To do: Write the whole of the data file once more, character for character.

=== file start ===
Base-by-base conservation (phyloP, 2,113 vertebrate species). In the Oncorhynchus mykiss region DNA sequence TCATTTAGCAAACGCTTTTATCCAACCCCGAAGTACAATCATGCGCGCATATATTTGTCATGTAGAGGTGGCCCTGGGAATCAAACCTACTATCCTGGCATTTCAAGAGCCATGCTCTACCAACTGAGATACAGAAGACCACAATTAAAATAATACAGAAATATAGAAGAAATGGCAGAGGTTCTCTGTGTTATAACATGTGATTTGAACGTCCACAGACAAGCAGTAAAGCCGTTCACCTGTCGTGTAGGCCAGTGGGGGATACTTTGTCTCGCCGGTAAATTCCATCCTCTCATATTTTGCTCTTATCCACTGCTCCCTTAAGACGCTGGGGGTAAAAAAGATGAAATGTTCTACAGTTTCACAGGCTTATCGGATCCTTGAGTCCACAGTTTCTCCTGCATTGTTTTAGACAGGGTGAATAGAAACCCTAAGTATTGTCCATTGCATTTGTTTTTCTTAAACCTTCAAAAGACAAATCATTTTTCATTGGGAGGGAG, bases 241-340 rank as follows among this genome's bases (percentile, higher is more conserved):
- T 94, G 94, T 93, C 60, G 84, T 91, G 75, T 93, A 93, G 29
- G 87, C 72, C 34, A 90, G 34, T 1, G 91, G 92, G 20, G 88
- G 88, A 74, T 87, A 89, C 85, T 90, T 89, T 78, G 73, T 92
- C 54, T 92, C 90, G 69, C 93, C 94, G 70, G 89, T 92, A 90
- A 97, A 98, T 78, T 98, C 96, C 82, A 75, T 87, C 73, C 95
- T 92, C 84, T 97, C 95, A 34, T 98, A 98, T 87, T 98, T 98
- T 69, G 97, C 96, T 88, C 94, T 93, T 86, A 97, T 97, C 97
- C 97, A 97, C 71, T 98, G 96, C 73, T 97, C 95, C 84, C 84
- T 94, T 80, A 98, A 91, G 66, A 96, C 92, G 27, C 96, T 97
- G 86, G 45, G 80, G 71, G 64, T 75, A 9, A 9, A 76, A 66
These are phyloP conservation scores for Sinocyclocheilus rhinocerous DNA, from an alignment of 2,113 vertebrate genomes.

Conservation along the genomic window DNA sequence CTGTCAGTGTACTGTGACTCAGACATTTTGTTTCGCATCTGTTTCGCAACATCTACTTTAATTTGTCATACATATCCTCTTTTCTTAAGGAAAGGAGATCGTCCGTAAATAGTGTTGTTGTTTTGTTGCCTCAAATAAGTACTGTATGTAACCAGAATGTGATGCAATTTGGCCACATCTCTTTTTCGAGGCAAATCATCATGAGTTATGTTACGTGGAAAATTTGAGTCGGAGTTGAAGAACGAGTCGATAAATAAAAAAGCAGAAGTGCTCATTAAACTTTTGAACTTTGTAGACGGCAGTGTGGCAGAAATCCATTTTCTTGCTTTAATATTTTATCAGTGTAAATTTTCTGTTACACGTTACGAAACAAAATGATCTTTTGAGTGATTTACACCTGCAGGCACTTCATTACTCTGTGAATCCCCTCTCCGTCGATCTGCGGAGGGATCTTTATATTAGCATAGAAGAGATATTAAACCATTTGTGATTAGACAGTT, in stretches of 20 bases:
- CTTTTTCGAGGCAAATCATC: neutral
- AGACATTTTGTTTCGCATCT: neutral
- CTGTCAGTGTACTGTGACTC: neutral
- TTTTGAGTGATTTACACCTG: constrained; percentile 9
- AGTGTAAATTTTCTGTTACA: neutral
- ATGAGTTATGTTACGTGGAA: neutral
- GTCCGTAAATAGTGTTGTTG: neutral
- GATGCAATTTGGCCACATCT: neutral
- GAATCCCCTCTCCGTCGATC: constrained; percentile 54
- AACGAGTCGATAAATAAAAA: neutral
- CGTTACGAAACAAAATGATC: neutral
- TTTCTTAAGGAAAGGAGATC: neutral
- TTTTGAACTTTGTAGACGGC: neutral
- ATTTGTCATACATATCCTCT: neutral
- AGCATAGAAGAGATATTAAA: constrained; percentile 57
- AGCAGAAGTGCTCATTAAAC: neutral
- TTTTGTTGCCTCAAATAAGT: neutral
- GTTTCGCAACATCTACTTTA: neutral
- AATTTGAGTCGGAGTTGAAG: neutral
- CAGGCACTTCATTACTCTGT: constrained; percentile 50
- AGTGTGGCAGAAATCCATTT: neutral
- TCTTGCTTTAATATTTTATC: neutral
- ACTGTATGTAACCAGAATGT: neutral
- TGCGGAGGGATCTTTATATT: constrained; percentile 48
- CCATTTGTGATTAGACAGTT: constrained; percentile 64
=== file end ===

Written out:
Base-by-base conservation (phyloP, 2,113 vertebrate species). In the Oncorhynchus mykiss region DNA sequence TCATTTAGCAAACGCTTTTATCCAACCCCGAAGTACAATCATGCGCGCATATATTTGTCATGTAGAGGTGGCCCTGGGAATCAAACCTACTATCCTGGCATTTCAAGAGCCATGCTCTACCAACTGAGATACAGAAGACCACAATTAAAATAATACAGAAATATAGAAGAAATGGCAGAGGTTCTCTGTGTTATAACATGTGATTTGAACGTCCACAGACAAGCAGTAAAGCCGTTCACCTGTCGTGTAGGCCAGTGGGGGATACTTTGTCTCGCCGGTAAATTCCATCCTCTCATATTTTGCTCTTATCCACTGCTCCCTTAAGACGCTGGGGGTAAAAAAGATGAAATGTTCTACAGTTTCACAGGCTTATCGGATCCTTGAGTCCACAGTTTCTCCTGCATTGTTTTAGACAGGGTGAATAGAAACCCTAAGTATTGTCCATTGCATTTGTTTTTCTTAAACCTTCAAAAGACAAATCATTTTTCATTGGGAGGGAG, bases 241-340 rank as follows among this genome's bases (percentile, higher is more conserved):
- T 94, G 94, T 93, C 60, G 84, T 91, G 75, T 93, A 93, G 29
- G 87, C 72, C 34, A 90, G 34, T 1, G 91, G 92, G 20, G 88
- G 88, A 74, T 87, A 89, C 85, T 90, T 89, T 78, G 73, T 92
- C 54, T 92, C 90, G 69, C 93, C 94, G 70, G 89, T 92, A 90
- A 97, A 98, T 78, T 98, C 96, C 82, A 75, T 87, C 73, C 95
- T 92, C 84, T 97, C 95, A 34, T 98, A 98, T 87, T 98, T 98
- T 69, G 97, C 96, T 88, C 94, T 93, T 86, A 97, T 97, C 97
- C 97, A 97, C 71, T 98, G 96, C 73, T 97, C 95, C 84, C 84
- T 94, T 80, A 98, A 91, G 66, A 96, C 92, G 27, C 96, T 97
- G 86, G 45, G 80, G 71, G 64, T 75, A 9, A 9, A 76, A 66
These are phyloP conservation scores for Sinocyclocheilus rhinocerous DNA, from an alignment of 2,113 vertebrate genomes.

Conservation along the genomic window DNA sequence CTGTCAGTGTACTGTGACTCAGACATTTTGTTTCGCATCTGTTTCGCAACATCTACTTTAATTTGTCATACATATCCTCTTTTCTTAAGGAAAGGAGATCGTCCGTAAATAGTGTTGTTGTTTTGTTGCCTCAAATAAGTACTGTATGTAACCAGAATGTGATGCAATTTGGCCACATCTCTTTTTCGAGGCAAATCATCATGAGTTATGTTACGTGGAAAATTTGAGTCGGAGTTGAAGAACGAGTCGATAAATAAAAAAGCAGAAGTGCTCATTAAACTTTTGAACTTTGTAGACGGCAGTGTGGCAGAAATCCATTTTCTTGCTTTAATATTTTATCAGTGTAAATTTTCTGTTACACGTTACGAAACAAAATGATCTTTTGAGTGATTTACACCTGCAGGCACTTCATTACTCTGTGAATCCCCTCTCCGTCGATCTGCGGAGGGATCTTTATATTAGCATAGAAGAGATATTAAACCATTTGTGATTAGACAGTT, in stretches of 20 bases:
- CTTTTTCGAGGCAAATCATC: neutral
- AGACATTTTGTTTCGCATCT: neutral
- CTGTCAGTGTACTGTGACTC: neutral
- TTTTGAGTGATTTACACCTG: constrained; percentile 9
- AGTGTAAATTTTCTGTTACA: neutral
- ATGAGTTATGTTACGTGGAA: neutral
- GTCCGTAAATAGTGTTGTTG: neutral
- GATGCAATTTGGCCACATCT: neutral
- GAATCCCCTCTCCGTCGATC: constrained; percentile 54
- AACGAGTCGATAAATAAAAA: neutral
- CGTTACGAAACAAAATGATC: neutral
- TTTCTTAAGGAAAGGAGATC: neutral
- TTTTGAACTTTGTAGACGGC: neutral
- ATTTGTCATACATATCCTCT: neutral
- AGCATAGAAGAGATATTAAA: constrained; percentile 57
- AGCAGAAGTGCTCATTAAAC: neutral
- TTTTGTTGCCTCAAATAAGT: neutral
- GTTTCGCAACATCTACTTTA: neutral
- AATTTGAGTCGGAGTTGAAG: neutral
- CAGGCACTTCATTACTCTGT: constrained; percentile 50
- AGTGTGGCAGAAATCCATTT: neutral
- TCTTGCTTTAATATTTTATC: neutral
- ACTGTATGTAACCAGAATGT: neutral
- TGCGGAGGGATCTTTATATT: constrained; percentile 48
- CCATTTGTGATTAGACAGTT: constrained; percentile 64